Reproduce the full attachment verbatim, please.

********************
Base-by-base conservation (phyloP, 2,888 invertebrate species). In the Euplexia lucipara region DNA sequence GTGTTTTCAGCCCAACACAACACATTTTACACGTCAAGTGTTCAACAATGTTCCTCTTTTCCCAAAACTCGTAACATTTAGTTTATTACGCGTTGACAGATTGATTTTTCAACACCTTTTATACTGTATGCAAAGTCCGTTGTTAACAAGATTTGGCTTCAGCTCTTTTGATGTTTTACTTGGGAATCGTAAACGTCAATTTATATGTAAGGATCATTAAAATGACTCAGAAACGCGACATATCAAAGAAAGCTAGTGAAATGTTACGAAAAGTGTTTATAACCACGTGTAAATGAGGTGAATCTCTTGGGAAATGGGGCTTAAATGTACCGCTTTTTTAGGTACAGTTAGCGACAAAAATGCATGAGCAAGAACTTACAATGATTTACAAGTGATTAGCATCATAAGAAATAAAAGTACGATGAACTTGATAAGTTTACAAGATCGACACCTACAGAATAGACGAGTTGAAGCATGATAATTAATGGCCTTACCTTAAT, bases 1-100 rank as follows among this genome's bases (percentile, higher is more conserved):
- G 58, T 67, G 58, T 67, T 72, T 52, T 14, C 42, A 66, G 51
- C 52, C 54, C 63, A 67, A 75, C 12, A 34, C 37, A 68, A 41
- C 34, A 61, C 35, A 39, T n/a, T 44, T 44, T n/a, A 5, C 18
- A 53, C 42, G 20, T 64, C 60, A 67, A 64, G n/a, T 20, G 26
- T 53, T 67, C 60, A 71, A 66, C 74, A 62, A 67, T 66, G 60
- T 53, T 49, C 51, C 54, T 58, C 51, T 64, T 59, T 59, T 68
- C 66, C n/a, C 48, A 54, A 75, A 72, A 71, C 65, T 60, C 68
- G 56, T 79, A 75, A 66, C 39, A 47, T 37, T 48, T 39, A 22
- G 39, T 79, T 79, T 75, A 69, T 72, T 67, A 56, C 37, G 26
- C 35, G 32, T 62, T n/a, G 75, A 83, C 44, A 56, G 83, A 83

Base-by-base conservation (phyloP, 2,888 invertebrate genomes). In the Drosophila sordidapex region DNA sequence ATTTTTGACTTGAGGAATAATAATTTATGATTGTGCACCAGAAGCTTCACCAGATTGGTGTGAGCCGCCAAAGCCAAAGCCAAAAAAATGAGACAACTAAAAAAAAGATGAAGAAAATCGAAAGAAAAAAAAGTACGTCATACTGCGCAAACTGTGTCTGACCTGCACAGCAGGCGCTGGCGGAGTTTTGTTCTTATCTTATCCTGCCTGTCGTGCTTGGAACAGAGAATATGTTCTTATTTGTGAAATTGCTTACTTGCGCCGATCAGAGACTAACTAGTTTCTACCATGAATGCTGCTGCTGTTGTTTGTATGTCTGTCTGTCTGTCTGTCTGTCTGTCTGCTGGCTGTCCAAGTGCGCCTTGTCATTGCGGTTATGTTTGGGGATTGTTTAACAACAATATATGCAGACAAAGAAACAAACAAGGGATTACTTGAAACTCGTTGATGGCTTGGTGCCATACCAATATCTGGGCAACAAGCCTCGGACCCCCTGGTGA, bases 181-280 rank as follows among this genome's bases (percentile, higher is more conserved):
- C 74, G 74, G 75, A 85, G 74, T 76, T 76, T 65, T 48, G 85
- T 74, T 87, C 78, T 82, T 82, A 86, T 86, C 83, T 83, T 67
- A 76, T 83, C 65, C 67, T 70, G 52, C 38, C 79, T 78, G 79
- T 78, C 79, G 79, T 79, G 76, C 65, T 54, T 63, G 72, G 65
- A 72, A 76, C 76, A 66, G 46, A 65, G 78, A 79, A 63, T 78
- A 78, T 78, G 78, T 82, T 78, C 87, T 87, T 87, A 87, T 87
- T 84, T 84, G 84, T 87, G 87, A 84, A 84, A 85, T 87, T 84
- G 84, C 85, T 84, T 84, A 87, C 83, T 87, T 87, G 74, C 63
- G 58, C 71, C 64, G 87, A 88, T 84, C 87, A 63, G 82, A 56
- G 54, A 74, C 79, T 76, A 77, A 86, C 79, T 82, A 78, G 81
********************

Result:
Base-by-base conservation (phyloP, 2,888 invertebrate species). In the Euplexia lucipara region DNA sequence GTGTTTTCAGCCCAACACAACACATTTTACACGTCAAGTGTTCAACAATGTTCCTCTTTTCCCAAAACTCGTAACATTTAGTTTATTACGCGTTGACAGATTGATTTTTCAACACCTTTTATACTGTATGCAAAGTCCGTTGTTAACAAGATTTGGCTTCAGCTCTTTTGATGTTTTACTTGGGAATCGTAAACGTCAATTTATATGTAAGGATCATTAAAATGACTCAGAAACGCGACATATCAAAGAAAGCTAGTGAAATGTTACGAAAAGTGTTTATAACCACGTGTAAATGAGGTGAATCTCTTGGGAAATGGGGCTTAAATGTACCGCTTTTTTAGGTACAGTTAGCGACAAAAATGCATGAGCAAGAACTTACAATGATTTACAAGTGATTAGCATCATAAGAAATAAAAGTACGATGAACTTGATAAGTTTACAAGATCGACACCTACAGAATAGACGAGTTGAAGCATGATAATTAATGGCCTTACCTTAAT, bases 1-100 rank as follows among this genome's bases (percentile, higher is more conserved):
- G 58, T 67, G 58, T 67, T 72, T 52, T 14, C 42, A 66, G 51
- C 52, C 54, C 63, A 67, A 75, C 12, A 34, C 37, A 68, A 41
- C 34, A 61, C 35, A 39, T n/a, T 44, T 44, T n/a, A 5, C 18
- A 53, C 42, G 20, T 64, C 60, A 67, A 64, G n/a, T 20, G 26
- T 53, T 67, C 60, A 71, A 66, C 74, A 62, A 67, T 66, G 60
- T 53, T 49, C 51, C 54, T 58, C 51, T 64, T 59, T 59, T 68
- C 66, C n/a, C 48, A 54, A 75, A 72, A 71, C 65, T 60, C 68
- G 56, T 79, A 75, A 66, C 39, A 47, T 37, T 48, T 39, A 22
- G 39, T 79, T 79, T 75, A 69, T 72, T 67, A 56, C 37, G 26
- C 35, G 32, T 62, T n/a, G 75, A 83, C 44, A 56, G 83, A 83

Base-by-base conservation (phyloP, 2,888 invertebrate genomes). In the Drosophila sordidapex region DNA sequence ATTTTTGACTTGAGGAATAATAATTTATGATTGTGCACCAGAAGCTTCACCAGATTGGTGTGAGCCGCCAAAGCCAAAGCCAAAAAAATGAGACAACTAAAAAAAAGATGAAGAAAATCGAAAGAAAAAAAAGTACGTCATACTGCGCAAACTGTGTCTGACCTGCACAGCAGGCGCTGGCGGAGTTTTGTTCTTATCTTATCCTGCCTGTCGTGCTTGGAACAGAGAATATGTTCTTATTTGTGAAATTGCTTACTTGCGCCGATCAGAGACTAACTAGTTTCTACCATGAATGCTGCTGCTGTTGTTTGTATGTCTGTCTGTCTGTCTGTCTGTCTGTCTGCTGGCTGTCCAAGTGCGCCTTGTCATTGCGGTTATGTTTGGGGATTGTTTAACAACAATATATGCAGACAAAGAAACAAACAAGGGATTACTTGAAACTCGTTGATGGCTTGGTGCCATACCAATATCTGGGCAACAAGCCTCGGACCCCCTGGTGA, bases 181-280 rank as follows among this genome's bases (percentile, higher is more conserved):
- C 74, G 74, G 75, A 85, G 74, T 76, T 76, T 65, T 48, G 85
- T 74, T 87, C 78, T 82, T 82, A 86, T 86, C 83, T 83, T 67
- A 76, T 83, C 65, C 67, T 70, G 52, C 38, C 79, T 78, G 79
- T 78, C 79, G 79, T 79, G 76, C 65, T 54, T 63, G 72, G 65
- A 72, A 76, C 76, A 66, G 46, A 65, G 78, A 79, A 63, T 78
- A 78, T 78, G 78, T 82, T 78, C 87, T 87, T 87, A 87, T 87
- T 84, T 84, G 84, T 87, G 87, A 84, A 84, A 85, T 87, T 84
- G 84, C 85, T 84, T 84, A 87, C 83, T 87, T 87, G 74, C 63
- G 58, C 71, C 64, G 87, A 88, T 84, C 87, A 63, G 82, A 56
- G 54, A 74, C 79, T 76, A 77, A 86, C 79, T 82, A 78, G 81